“A totality of commitment to the Pinteresque cause”

OLD TIMES Loft Theatre, Leamington, until Saturday (June 10)

Reviewer: Peter McGarry

In Pinter-land people talk around in circles, thoughts are left unfinished and the atmosphere is charged with vibes of surreality.

For some 60 years the works of Harold Pinter have been hailed as a fourth dimension of literary theatre. Or, in some quarters, dismissed as pretentious claptrap. Whichever way you veer, they are a force to be reckoned with in terms of production and performance, and the list of theatrical giants who have taken them on is formidable, to say the least.

Photographer: Richard Smith


What is immediately clear from director William Wilkinson’s new revival of this 1971 piece is a totality of commitment to the Pinteresque cause. As a threehander, it focuses on the interweaving relationship between a man and wife and a woman friend from the past, and the potencies and distortions of memory.

The writer leans on sexual imagery and eroticism to suggest the innermost dilemmas of his characters. He doesn’t provide answers – Pinter never does – and revelation is denied in much the same way that Beckett left us waiting for Godot.

However you choose to view this form of theatricality, it puts tremendous pressure on the actors. Here, under Wilkinson’s astute design and direction, they respond with remarkable alacrity to the challenge. Rod Wilkinson’s Deeley taunts, whines and sometimes growls his frustration in a fine portrayal of a man caught in a whirlpool of emotions involving his wife and his lust for her friend.

Again in a recurring Pinter theme, he is the male constantly out-manoeuvred by the females of the species as they hint of a union of their own. Lorna Middleton displays these complexities in the wife with a quietly haunting subtlety. Mary MacDonald, an actress always at her best with forceful drama, is slightly less at ease with the Pinter mood and measured wordplay but nonetheless delivers a sound portrayal of the visiting Anna.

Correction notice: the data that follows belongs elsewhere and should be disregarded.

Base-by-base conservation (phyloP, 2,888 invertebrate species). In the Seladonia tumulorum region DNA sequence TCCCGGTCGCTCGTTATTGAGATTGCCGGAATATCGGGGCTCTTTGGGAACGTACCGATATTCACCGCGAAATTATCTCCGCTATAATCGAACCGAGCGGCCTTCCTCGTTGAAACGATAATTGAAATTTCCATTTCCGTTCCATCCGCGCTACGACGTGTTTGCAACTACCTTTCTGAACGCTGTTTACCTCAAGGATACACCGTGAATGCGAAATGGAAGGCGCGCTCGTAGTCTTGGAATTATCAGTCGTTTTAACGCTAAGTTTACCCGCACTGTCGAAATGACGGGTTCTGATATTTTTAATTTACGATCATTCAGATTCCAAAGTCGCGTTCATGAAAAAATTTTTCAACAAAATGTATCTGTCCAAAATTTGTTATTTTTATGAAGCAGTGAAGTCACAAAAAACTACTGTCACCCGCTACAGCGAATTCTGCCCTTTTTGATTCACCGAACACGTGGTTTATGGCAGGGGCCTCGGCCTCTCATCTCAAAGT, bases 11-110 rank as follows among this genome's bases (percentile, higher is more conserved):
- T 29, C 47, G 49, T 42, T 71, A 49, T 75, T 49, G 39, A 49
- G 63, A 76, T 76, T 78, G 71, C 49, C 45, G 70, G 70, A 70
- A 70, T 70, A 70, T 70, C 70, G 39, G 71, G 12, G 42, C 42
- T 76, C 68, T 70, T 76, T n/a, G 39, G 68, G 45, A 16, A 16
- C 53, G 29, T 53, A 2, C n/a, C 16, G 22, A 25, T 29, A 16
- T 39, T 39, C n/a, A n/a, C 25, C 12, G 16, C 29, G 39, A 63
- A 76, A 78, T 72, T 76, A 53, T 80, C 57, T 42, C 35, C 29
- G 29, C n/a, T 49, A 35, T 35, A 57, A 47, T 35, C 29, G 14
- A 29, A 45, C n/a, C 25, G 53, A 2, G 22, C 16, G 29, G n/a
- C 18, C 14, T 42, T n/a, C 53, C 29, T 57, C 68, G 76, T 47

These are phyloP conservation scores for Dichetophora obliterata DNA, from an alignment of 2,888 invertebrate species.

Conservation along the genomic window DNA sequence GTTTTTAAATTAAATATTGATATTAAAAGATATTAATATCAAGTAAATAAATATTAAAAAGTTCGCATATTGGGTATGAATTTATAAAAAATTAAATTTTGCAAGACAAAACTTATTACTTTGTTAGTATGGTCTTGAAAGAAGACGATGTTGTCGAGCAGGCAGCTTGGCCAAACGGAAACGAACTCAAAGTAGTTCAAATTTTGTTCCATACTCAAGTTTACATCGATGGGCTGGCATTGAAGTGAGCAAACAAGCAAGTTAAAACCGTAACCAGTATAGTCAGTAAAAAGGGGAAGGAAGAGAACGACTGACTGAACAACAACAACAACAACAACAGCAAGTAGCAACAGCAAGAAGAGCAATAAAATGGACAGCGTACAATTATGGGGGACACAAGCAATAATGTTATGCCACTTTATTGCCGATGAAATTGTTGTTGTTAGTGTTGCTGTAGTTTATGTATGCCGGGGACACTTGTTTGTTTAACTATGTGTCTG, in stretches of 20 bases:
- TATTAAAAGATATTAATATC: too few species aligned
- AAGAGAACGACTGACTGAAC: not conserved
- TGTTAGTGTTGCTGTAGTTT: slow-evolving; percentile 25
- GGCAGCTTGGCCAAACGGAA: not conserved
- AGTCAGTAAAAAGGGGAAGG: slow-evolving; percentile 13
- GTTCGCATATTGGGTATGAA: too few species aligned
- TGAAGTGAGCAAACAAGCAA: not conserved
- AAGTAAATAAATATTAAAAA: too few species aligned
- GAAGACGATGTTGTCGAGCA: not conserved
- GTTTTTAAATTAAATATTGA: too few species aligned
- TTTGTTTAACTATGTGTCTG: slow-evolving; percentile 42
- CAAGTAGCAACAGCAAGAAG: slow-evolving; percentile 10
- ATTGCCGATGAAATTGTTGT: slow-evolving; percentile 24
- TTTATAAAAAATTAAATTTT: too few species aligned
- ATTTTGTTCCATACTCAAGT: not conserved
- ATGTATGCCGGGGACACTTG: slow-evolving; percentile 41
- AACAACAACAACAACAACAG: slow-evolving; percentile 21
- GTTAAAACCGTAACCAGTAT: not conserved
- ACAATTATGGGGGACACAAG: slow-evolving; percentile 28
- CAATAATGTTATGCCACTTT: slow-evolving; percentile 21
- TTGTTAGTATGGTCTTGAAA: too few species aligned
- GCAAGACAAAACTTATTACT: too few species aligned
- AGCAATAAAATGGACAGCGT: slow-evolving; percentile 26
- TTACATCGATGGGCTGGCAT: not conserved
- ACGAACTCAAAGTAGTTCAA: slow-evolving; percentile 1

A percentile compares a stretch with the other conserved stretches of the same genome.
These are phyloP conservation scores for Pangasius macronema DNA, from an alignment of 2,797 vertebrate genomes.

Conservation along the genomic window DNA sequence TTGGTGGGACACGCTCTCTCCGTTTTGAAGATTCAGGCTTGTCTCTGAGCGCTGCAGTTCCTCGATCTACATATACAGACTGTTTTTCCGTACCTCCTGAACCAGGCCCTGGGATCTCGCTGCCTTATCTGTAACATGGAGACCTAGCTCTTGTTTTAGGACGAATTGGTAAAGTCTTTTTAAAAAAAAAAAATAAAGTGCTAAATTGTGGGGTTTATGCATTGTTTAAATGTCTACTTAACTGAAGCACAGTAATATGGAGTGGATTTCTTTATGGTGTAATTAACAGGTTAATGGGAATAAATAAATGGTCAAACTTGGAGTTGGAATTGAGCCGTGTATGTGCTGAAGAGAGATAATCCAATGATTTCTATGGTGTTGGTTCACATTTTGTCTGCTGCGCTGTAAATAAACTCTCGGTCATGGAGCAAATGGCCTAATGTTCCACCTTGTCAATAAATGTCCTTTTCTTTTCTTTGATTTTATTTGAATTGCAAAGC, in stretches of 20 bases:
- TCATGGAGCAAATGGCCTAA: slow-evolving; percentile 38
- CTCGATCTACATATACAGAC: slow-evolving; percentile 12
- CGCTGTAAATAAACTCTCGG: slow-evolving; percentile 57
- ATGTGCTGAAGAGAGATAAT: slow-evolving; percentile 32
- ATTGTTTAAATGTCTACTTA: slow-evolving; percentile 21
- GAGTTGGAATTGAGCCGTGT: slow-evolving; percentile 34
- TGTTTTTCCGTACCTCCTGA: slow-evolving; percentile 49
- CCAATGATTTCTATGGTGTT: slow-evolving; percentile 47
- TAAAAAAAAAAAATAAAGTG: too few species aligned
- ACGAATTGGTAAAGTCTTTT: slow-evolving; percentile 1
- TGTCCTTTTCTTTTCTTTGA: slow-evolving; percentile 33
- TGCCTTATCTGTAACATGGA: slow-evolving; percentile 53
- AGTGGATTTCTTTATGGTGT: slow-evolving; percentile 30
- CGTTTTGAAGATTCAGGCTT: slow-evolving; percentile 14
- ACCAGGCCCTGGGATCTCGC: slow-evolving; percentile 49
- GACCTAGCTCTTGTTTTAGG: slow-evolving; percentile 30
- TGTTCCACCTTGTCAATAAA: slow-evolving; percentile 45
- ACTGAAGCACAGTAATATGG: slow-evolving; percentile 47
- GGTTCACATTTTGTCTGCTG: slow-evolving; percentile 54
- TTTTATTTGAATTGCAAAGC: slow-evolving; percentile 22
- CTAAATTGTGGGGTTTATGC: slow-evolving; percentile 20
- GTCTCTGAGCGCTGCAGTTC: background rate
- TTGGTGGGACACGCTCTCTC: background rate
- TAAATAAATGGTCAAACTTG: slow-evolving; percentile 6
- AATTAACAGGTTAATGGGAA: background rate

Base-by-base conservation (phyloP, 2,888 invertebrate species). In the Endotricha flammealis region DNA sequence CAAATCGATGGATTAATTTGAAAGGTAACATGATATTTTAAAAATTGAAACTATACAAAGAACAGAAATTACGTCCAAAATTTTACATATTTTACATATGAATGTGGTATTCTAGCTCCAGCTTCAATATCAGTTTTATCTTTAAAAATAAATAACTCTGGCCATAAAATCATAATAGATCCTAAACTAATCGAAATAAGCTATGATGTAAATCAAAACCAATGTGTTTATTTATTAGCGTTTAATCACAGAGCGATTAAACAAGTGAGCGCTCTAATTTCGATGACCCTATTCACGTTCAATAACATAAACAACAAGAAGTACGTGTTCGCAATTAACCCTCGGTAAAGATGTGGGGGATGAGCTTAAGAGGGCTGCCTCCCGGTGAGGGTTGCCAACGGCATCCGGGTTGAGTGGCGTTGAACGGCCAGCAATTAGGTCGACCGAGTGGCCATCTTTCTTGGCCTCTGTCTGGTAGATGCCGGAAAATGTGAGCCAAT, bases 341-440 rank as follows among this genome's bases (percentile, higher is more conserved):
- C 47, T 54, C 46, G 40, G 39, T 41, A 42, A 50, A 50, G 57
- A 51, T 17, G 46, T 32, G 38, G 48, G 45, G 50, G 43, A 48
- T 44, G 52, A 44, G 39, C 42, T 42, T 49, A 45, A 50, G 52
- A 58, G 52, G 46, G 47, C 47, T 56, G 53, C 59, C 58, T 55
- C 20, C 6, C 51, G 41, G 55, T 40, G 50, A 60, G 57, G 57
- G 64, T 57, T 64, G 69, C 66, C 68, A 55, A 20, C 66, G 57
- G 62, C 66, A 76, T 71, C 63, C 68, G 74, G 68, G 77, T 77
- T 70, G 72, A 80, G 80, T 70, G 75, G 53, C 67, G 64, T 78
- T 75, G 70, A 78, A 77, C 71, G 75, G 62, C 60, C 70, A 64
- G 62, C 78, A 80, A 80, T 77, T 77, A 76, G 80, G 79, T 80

The production, originally scheduled for the smaller space of the Loft studio, has transferred well to the main stage in terms of overall design and will score highly with the Pinter faithful.

Sparkling stuff as Loft does Justice to Wilde masterpiece

by Nick LeMesurier, Leamington Spa Courier


Oscar Wilde’s perennial comedy, The Importance of Being Earnest, gets the Loft’s new season off to a good start. It’s a sparkling comedy of seemingly effortless one-liners.

The plot, which I’m sure most of you know, is deceptively simple. Jack Worthing (Joe Riley) and Algernon Moncreiff (Sean Glock) are two well connected young men about town. Whenever they wish to avoid a boring social event they use what Algernon calls a Bunbury, a fictional relative who is usually in poor health or in trouble and simply must be visited immediately. In Jack’s case his name is Earnest, a dissolute younger brother, who he pretends to be when in town.

Jack/Earnest is in love with Gwendolen Fairfax (Hannah Burt), but is opposed by her fiercely patrician mother Lady Bracknell (Julie Godfrey), who also happens to be Algernon’s aunt.